16
January
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Observing Report: SHARPLESS 2-240 LOG DESCRIPTION

Posted: January 16, 2017
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By Scott Kranz

Sharpless 2-240 (Simeis 147) 05 40 33.9 +27 57 04 (J2000.0)
Date: 11/2/2013
Location: ASKC DSS
Time: 01:42 CDT
Seeing: above average transparency, SQM 21.34
Instrument: 20-inch f/4.3 dob
Eyepiece(s): 17 Nagler = 148x = 33’, 12 Nagler = 209x = 23’

Sharpless 2-240 is a supernova remnant that is roughly 3,000 light-years away and 40,000 years old. It is 3.5° by 3.2° in size. While this supernova remnant was climbing much higher in the sky now, I spent nearly two hours picking out the brighter areas. I’ve searched and logged three of the brighter areas once before, but with the night being as good as it was, I went through and tried to tease more out of the huge object. Most times the filaments were visible without a filter. An Ultra-high contrast filter helped to isolate them more, but it didn’t really help to show more detail. All were seen with averted vision only at some level and usually seen best as the area moved into the Field of View and then lost for a bit once I stopped moving the scope. I started on the west side, star-hopping from beta Taurus, El Nath and worked my way around counterclockwise.

Last modified on Wednesday, 08 February 2017 16:15
09
July
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Location, Location, Location

Posted: July 09, 2016
(2 votes)

By Jim Ketchum (Master Observer Certificate #3)

If any of you have ever bought or sold a house you have heard what realtors say are the three most important factors to consider, “Location, location, location.” Although it’s somewhat a tongue in cheek saying, it holds a lot of truth. The same could be said about our little corner of the universe. You probably have heard the expression “life-habitable zone.” These “zones” are extremely important to sustain life as we know it. And they are extremely rare. If Earth were any closer or farther away from the sun, life would not exist on this planet. That’s just one of over a hundred factors that determine our existence on this “pale blue dot.” If any of these factors were to change, conditions would be unfavorable to sustain life on Earth. A side benefit to our location is that we reside in a very dark place, the Earth’s moon not withstanding. In fact, Earth’s solar system resides in the darkest part of the Milky Way Galaxy’s life-habitable zone. Even more interesting, the Milky Way resides in the darkest life-habitable region of its galaxy cluster, which lies in the darkest life-habitable region of its supercluster of galaxies.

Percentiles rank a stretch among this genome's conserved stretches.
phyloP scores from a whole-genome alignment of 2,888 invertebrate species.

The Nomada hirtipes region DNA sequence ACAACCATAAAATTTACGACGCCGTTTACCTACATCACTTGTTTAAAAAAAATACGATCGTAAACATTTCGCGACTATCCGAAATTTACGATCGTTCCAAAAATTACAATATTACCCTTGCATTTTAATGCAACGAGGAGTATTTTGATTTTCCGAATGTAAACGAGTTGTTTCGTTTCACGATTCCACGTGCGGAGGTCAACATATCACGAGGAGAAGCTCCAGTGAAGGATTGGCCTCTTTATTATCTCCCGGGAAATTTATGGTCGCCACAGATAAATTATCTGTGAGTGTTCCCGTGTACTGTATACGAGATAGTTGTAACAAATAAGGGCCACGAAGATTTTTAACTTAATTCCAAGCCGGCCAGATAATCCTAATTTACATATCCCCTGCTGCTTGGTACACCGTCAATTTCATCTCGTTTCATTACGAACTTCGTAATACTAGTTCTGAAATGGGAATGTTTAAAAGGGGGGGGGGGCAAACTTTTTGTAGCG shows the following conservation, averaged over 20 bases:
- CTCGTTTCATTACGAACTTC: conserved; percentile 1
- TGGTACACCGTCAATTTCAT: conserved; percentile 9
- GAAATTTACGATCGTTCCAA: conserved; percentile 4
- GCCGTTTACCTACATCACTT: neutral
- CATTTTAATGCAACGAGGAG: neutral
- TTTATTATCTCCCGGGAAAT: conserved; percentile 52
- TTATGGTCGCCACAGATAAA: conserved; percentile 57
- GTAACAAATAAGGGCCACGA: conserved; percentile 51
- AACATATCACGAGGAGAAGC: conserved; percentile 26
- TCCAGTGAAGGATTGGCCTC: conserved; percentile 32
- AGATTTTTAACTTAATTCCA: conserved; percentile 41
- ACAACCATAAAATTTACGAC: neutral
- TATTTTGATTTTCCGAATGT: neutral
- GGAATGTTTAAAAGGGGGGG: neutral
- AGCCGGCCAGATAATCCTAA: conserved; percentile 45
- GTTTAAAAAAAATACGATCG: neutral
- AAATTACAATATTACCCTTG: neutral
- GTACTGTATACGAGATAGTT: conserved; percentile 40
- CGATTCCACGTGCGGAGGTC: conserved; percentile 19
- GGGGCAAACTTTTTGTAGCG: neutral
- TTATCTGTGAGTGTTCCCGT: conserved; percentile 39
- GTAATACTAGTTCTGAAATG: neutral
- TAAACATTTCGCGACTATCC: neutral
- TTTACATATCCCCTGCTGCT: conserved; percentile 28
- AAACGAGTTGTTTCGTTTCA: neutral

Last modified on Wednesday, 08 February 2017 16:15
30
June
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My Dark Adaption Secret

Posted: June 30, 2016
(1 Vote)

By Jim Ketchum (Master Observer Certificate #3)

You aren’t in this astronomy hobby for long before you hear about the importance of dark adaptation. It takes from 20 minutes to an hour to become dark adapted. I’m guessing the 20 minutes is the minimum and to become totally dark adapted it may take up to the hour listed. To take advantage of a dark night out observing — the longer the better. I’m sure we can all agree with that I’ve had the ability to see faint objects very well. Many times I’ve tried to point out a faint galaxy to someone at my telescope only to have the person say they couldn’t see it. Sometimes it was because of the person’s experience level at viewing small faint fuzzies. It does take practice. Other times it was simply a physical ability that stood in the way. I have sort of a secret that I believe gives me an advantage in seeing small, faint deep sky objects.

Last modified on Wednesday, 08 February 2017 16:15

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